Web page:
Of(f) Our Times: The Aftermath of the Ephemeral and other Curatorial Anachronics
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A two-part public seminar organized by Rike Frank and Beatrice von Bismarck with lectures, presentationsand discussions critically reflecting on the concept of “exhibition history”, featuring contributions by artists, writers, curators and art historians.In a series of lectures, presentations, screenings and discussions Of(f) Our Times: The Aftermath of the Ephemeral and other Curatorial Anachronicscritically reflects on the concept of “exhibition history”. It starts from an understanding of exhibiting as a practice connected to broader social, economic and political developments while constituting a medium that generates situational and non-situational forms of knowledge. In this light, “exhibition history” has to go beyond techniques of historical analysis and revision. Instead Of(f) Our Times is interested in an understanding that runs counter to the current canonization and academization of the historical writing on and referencing of exhibitions. It aims to approach the debates on ‘re-‘, historiography and historicity from a perspective that acknowledges and demonstrates the specific qualities of the exhibition as a medium and its reverberations in and entanglement with other narrative forms (such as writing, film, performance …) and cultural memories. In dialogue with artists, curators, and writers the conference thus sets out to explore modes and methods of curatorial relating, through which the actualization is rather done “with” exhibitions than “about” exhibitions. The seminar aims to address questions such as: How do historical exhibitions participate in contemporary cultural discourses? How can ‘exhibition history’ as a methodology open up into the present and future? What are the underlying concepts of history, historiography, and historicity? And how do they relate to concepts of actualization, presence, presentism and future? How (and why) can a historical exhibition get actualized? What role do the material qualities of an exhibition play in relation to the discursive ones? And what are the characteristics (and short-comings) of the research and writings on "exhibition history" so far?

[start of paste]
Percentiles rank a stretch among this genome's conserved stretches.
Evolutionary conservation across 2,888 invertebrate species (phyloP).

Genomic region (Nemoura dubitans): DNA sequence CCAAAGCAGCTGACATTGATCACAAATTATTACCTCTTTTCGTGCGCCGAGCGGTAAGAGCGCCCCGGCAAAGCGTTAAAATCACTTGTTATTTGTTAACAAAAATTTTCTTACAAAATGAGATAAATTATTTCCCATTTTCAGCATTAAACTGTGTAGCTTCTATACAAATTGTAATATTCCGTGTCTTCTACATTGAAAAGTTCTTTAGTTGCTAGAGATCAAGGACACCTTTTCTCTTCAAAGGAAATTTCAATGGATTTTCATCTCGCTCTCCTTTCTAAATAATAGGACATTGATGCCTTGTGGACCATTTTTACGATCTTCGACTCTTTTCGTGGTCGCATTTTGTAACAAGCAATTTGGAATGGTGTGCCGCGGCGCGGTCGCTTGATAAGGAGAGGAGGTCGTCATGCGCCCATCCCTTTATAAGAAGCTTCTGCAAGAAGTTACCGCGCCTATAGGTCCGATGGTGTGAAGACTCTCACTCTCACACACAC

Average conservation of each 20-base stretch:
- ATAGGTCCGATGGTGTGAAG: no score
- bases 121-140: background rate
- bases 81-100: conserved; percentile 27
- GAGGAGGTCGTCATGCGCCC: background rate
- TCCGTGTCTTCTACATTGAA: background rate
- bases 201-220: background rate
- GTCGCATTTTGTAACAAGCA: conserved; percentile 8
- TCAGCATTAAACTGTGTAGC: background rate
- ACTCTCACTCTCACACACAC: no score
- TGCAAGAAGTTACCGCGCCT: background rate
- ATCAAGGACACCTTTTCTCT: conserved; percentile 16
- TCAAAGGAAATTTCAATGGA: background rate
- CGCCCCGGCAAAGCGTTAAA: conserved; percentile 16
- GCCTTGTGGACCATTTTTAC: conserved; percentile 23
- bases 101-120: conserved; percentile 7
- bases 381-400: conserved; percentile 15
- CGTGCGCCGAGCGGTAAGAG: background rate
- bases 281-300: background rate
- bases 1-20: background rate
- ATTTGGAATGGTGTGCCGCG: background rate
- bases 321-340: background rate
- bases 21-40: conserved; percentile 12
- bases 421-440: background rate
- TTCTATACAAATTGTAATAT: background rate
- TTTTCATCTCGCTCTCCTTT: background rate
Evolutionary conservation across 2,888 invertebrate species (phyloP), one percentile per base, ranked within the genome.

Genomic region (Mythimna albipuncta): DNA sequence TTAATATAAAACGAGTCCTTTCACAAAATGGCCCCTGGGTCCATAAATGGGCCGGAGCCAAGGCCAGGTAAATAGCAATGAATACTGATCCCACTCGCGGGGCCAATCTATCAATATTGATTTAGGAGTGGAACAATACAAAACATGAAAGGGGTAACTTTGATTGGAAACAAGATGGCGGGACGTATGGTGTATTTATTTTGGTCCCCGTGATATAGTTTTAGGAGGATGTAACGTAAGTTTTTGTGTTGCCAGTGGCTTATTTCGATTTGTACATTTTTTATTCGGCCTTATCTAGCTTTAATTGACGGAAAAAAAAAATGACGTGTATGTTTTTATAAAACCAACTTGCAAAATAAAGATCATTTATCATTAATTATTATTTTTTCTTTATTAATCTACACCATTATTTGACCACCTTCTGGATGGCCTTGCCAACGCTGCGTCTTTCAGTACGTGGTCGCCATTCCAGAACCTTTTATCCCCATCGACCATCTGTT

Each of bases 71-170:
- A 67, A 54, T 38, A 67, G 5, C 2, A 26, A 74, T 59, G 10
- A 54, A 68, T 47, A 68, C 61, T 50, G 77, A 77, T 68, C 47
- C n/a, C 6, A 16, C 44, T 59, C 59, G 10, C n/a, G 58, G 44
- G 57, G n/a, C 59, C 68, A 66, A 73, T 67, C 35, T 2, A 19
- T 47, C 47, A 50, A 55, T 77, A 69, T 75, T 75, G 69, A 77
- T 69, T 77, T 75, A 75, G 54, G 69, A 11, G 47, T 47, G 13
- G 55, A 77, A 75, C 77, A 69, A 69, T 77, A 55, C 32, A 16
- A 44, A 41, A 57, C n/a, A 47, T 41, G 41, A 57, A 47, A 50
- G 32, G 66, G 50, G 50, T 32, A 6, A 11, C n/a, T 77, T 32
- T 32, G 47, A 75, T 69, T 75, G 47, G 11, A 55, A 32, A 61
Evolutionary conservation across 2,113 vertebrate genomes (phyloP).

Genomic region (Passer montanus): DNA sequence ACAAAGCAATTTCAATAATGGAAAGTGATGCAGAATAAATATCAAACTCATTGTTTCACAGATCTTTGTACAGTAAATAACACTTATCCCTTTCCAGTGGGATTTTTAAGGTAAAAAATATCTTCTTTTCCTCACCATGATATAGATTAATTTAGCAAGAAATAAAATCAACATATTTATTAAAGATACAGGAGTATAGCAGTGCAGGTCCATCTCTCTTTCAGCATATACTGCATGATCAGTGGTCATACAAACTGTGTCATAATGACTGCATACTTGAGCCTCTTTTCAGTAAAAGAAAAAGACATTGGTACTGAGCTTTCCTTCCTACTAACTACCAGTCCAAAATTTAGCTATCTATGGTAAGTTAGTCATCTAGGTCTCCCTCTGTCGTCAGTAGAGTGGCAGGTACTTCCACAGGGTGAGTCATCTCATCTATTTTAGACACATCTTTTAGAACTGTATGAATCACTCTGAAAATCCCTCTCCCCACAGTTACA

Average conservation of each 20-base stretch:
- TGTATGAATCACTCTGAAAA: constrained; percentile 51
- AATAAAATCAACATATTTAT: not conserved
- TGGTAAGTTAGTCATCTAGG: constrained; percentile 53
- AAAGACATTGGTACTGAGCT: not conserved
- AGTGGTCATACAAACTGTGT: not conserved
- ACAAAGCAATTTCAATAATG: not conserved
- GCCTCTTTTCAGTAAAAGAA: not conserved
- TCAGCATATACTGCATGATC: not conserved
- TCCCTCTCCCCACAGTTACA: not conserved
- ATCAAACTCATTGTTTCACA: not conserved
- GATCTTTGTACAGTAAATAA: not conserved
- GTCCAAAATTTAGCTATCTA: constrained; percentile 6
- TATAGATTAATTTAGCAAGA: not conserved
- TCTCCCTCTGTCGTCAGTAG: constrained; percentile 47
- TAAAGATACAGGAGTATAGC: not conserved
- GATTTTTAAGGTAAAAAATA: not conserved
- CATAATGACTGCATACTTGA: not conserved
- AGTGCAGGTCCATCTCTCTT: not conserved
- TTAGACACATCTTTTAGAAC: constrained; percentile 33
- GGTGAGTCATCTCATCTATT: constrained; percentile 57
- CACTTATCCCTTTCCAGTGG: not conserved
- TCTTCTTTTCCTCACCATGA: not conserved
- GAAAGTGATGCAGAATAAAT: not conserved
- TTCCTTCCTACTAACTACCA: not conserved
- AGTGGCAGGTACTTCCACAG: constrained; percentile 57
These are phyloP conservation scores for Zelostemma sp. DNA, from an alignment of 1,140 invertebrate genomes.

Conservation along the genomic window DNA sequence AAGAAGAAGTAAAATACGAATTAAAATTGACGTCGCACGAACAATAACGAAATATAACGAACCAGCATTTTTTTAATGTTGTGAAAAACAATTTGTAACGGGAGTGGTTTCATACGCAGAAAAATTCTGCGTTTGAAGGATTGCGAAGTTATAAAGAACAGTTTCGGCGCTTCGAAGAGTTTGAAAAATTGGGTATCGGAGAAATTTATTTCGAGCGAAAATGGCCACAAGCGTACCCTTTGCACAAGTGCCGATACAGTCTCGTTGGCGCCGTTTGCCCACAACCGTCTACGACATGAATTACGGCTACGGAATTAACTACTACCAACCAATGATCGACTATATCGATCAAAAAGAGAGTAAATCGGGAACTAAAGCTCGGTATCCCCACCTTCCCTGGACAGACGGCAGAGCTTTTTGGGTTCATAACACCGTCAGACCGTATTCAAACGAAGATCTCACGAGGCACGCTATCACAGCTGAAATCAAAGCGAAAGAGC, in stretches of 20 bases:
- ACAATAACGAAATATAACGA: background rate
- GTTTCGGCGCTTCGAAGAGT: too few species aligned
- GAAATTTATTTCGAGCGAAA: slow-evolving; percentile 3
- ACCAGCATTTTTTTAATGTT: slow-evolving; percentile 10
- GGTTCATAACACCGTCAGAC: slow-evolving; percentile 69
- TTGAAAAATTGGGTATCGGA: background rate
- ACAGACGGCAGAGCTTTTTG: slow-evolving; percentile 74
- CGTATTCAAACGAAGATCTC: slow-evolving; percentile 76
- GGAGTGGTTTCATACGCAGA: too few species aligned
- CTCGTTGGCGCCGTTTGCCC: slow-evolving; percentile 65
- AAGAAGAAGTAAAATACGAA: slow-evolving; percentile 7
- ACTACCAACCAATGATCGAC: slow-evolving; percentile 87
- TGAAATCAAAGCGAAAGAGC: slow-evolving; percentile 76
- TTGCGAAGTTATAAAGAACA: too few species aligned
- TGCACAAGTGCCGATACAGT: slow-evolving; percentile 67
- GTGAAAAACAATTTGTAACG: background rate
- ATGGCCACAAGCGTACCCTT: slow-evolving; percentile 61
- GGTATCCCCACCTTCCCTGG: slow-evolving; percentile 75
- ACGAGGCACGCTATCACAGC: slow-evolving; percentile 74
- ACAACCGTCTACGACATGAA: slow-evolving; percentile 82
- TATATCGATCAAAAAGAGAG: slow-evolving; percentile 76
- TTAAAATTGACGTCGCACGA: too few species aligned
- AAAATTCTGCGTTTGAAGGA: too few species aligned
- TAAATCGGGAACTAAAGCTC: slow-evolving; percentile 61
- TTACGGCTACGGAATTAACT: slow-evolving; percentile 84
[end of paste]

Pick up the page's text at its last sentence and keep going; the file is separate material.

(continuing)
Project report, conference program and abstracts The project is funded by Oslo National Academy of the Arts